Seeking to catalyse systems change that improves health outcomes for all South Australians, the Fay Fuller Foundation has commissioned and shared first-of-its-kind research that provides eye-opening insights for funders and anyone with an interest in population health.
Stacey Thomas, CEO of the Adelaide-based Fay Fuller Foundation, isn’t one to shy away from asking the big questions.
When the Foundation sought to increase its impact by narrowing the focus of its grantmaking, Thomas, in her characteristically thoughtful but direct way, posed two key questions:
“We knew that from a leadership perspective it was about asking ourselves the question of ‘Where to next?’”
“We also knew that we were in no position to answer the question of where our help was needed most. As board members, we felt we were in privileged positions compared to some members of our community; who were we to decide what our community needed?”
“It was a really interesting process from asking ourselves in the beginning, ‘What data do you draw upon to get a true picture of health in South Australia?’” Thomas says. “We knew we had to try to match this data with an understanding of the lived health experience of all our communities.”
The Fay Fuller Foundation duly commissioned the South Australian Health and Medical Research Institute (SAHMRI) and The Australian Centre for Social Innovation (TACSI) to develop a “holistic snapshot of the health system in South Australia” with three key aims:
Overlaying the research was a systems map that considers government targets and policies and where funding is rising or falling.
“Ultimately, this was about determining where our philanthropic dollars are best placed to influence health and wellbeing outcomes,” Thomas explains.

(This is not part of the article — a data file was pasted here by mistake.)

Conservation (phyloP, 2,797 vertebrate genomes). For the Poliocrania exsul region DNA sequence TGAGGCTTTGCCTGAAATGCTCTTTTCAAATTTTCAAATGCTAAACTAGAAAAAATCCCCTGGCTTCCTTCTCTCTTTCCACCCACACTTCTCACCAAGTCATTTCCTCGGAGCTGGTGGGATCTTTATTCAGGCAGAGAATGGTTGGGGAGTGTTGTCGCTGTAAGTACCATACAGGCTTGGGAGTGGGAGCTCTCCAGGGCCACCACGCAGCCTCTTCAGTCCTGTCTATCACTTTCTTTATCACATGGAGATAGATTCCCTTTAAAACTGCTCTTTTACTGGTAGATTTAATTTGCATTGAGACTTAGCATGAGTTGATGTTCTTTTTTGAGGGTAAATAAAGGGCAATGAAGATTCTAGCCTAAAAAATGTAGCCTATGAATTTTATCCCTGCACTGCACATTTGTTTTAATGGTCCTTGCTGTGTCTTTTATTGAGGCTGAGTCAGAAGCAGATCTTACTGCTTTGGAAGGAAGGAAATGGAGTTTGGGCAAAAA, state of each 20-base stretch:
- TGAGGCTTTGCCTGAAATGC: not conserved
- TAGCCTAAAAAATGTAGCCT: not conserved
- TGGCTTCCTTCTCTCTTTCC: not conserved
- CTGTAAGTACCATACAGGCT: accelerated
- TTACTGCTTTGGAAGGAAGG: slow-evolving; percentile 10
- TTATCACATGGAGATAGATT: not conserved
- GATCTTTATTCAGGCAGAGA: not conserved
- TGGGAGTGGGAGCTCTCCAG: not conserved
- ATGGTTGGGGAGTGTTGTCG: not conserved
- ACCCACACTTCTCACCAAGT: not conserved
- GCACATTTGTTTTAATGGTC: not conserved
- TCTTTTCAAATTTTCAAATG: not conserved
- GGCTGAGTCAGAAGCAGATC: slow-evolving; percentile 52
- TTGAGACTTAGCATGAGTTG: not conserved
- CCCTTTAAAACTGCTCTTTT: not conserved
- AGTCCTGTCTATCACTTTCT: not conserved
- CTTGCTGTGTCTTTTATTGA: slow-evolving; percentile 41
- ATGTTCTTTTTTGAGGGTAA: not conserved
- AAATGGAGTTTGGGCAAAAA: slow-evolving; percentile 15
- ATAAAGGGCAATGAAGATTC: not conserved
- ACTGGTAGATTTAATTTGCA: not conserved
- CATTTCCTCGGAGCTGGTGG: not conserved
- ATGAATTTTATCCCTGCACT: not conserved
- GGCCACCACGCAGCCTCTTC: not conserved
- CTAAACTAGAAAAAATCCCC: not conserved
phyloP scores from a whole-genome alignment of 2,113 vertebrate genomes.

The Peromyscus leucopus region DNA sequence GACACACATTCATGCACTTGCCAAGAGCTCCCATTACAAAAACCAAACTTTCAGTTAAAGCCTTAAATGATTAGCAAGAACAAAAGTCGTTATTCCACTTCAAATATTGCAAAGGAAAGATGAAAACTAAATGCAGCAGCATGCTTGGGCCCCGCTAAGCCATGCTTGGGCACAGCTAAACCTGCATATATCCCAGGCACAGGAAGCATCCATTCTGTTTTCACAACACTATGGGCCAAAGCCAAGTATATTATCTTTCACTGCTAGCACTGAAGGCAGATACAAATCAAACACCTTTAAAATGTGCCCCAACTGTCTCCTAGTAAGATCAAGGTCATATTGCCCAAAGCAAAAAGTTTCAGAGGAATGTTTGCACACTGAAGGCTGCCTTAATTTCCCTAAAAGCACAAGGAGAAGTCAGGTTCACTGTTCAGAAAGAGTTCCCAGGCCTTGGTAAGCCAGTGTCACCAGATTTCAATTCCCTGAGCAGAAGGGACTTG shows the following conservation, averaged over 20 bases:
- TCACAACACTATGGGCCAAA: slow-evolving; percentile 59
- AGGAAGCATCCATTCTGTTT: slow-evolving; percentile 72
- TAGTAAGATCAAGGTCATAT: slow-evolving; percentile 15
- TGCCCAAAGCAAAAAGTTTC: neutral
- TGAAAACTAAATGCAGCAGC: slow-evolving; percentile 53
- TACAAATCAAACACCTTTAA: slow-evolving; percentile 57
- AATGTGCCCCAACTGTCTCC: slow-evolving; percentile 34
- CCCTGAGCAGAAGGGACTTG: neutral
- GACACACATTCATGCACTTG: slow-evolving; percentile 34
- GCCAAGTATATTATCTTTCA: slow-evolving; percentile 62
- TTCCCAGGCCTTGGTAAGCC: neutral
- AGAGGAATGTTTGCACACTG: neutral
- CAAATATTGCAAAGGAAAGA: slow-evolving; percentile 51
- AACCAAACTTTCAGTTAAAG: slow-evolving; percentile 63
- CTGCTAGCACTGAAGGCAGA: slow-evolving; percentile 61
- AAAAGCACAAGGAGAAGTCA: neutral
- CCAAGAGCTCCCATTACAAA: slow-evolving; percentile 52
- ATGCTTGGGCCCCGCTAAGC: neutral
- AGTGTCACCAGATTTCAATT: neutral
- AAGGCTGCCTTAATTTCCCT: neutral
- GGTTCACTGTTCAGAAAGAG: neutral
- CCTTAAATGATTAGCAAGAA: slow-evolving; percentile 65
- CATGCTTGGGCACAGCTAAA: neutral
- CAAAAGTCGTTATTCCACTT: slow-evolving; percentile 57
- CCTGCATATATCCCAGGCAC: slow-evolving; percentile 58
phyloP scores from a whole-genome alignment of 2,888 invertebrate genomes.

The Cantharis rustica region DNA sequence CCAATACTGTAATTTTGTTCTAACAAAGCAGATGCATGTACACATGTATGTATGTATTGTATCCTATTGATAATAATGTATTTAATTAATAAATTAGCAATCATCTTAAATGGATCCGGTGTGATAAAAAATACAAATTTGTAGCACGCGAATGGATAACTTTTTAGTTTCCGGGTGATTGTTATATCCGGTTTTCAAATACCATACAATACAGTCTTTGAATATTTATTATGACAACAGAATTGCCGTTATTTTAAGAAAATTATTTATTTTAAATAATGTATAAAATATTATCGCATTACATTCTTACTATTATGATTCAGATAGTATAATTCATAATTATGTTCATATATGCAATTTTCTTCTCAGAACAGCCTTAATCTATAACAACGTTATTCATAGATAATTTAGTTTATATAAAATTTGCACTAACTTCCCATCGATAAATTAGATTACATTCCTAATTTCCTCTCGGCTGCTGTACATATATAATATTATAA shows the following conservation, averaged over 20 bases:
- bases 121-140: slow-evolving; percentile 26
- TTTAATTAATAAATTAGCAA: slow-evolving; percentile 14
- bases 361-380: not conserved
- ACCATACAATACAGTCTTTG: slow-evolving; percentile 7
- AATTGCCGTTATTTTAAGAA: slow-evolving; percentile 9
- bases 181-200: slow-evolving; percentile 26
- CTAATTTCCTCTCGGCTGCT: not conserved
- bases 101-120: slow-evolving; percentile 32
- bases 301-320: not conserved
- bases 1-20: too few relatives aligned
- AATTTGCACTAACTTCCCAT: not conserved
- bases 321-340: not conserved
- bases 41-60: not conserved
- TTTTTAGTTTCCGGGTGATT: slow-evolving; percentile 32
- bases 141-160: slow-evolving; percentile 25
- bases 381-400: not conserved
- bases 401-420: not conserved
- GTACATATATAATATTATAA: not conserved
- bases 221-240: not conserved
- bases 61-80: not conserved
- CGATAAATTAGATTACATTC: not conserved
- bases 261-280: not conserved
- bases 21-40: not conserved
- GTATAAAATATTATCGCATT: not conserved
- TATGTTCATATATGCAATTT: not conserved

Unsurprisingly, the research has attracted the attention of the State Government and Thomas says the Foundation is keen to share its findings.
More surprising were the findings from a series of focus groups conducted as part of the research.
“The in-depth interviews told us that most people were more concerned about their interaction with the health system as opposed to the disease or health condition they were experiencing,” Thomas says.
“This was an important finding and underscored the role of media and prevailing narratives about the ‘broken health system’. It was surprising to us that even though one per cent of the almost 3,000 people who responded to the research survey said that the health system was their biggest health or wellbeing challenge, 11 per cent said that the health system was the biggest challenge for someone else.”
By establishing a true (and robust) picture of South Australia’s health, Thomas says the Foundation is better positioned than ever to target its impact.
“South Australia has an ageing population, with just under a quarter of our entire population living in rural or remote locations,” she says. “We know what factors will lead adults and children to have a greater prevalence of certain diseases. We know that our Aboriginal population has a significantly younger age profile, higher rates of developing chronic diseases and longer periods of hospitalisation. We also know that our community members that come from culturally and linguistically diverse backgrounds have specific needs that don’t currently have a policy framework to action or monitor their care.
“The bigger question is how do we design and deliver solutions that do more than acknowledge these facts? How do we help people to live better, healthier lives and reverse these trends that are currently known to be true?
“As we all strive to provide better outcomes, knowing the data and a view from the individual to population allows us to create better solutions with the people whose lives we are trying to impact.
“We believe this research is an important step in providing transparency to all of the individuals, groups and stakeholders trying to improve health outcomes in South Australia.”
Download a pdf copy of the Health Needs and Priorities in South Australia report or the Health Needs and Priorities Systems Map from the Fay Fuller Foundation website.